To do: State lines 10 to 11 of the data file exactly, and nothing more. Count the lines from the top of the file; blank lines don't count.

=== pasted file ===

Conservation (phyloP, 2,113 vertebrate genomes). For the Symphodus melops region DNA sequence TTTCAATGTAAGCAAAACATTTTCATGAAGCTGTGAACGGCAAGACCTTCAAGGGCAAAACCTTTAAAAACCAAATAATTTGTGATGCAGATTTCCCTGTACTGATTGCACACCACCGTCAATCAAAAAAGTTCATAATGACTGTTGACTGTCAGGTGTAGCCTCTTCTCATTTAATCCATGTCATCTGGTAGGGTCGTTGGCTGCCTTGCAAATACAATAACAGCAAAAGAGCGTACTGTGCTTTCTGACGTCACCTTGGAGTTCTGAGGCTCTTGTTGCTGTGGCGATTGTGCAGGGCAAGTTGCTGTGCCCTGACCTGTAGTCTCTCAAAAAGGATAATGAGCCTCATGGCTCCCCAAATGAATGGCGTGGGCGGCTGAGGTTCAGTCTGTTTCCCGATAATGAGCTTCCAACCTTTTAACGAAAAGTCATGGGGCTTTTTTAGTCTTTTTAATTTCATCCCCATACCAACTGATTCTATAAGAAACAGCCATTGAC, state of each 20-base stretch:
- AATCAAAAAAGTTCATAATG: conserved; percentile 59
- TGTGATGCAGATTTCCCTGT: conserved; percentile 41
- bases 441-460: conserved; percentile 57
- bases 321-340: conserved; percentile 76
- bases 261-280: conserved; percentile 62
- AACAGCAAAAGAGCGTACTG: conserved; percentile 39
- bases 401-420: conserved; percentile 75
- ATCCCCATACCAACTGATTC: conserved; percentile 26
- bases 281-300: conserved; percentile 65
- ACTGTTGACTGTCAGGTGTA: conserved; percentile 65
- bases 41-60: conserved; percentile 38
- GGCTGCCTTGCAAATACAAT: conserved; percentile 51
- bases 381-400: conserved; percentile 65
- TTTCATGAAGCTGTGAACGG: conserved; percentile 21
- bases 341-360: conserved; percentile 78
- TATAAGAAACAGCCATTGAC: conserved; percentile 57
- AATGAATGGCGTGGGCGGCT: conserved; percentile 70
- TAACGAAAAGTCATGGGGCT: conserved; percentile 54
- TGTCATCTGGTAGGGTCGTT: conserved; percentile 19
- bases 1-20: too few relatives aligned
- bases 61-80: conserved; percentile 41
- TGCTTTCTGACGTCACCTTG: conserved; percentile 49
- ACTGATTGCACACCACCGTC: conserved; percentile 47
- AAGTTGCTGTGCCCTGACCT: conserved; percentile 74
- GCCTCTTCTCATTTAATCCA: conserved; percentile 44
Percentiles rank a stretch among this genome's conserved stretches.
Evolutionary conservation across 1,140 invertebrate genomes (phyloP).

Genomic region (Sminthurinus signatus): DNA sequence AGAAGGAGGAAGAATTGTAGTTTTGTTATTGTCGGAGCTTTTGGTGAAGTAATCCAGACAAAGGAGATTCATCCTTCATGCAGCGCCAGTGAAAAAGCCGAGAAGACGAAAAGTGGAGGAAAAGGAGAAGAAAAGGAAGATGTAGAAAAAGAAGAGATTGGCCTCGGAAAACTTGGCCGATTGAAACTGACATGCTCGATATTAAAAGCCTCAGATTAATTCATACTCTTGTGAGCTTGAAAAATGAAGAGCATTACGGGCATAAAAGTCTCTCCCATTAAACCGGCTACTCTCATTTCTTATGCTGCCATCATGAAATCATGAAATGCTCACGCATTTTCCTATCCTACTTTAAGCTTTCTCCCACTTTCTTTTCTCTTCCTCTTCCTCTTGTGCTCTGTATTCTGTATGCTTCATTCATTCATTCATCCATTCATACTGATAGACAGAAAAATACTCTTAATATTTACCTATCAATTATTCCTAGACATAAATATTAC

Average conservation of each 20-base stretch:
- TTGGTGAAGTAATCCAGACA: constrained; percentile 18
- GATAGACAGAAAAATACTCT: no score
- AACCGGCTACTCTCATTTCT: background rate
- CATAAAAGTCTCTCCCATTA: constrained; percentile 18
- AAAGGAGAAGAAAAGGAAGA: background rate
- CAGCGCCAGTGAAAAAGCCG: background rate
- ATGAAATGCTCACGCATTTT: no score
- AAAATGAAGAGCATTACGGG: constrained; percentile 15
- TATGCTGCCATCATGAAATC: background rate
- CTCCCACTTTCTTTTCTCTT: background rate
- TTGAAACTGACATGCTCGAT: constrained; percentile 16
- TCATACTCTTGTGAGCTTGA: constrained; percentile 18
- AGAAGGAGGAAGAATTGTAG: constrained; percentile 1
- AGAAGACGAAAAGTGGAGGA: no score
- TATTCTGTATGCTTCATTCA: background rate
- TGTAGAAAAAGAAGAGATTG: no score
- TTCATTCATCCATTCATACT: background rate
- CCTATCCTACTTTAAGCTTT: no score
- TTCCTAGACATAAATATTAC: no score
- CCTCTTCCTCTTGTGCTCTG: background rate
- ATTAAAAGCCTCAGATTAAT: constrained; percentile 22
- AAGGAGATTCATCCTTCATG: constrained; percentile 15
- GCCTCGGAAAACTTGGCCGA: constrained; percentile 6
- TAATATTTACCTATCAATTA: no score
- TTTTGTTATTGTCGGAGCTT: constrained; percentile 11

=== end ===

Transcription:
- bases 281-300: conserved; percentile 65
- ACTGTTGACTGTCAGGTGTA: conserved; percentile 65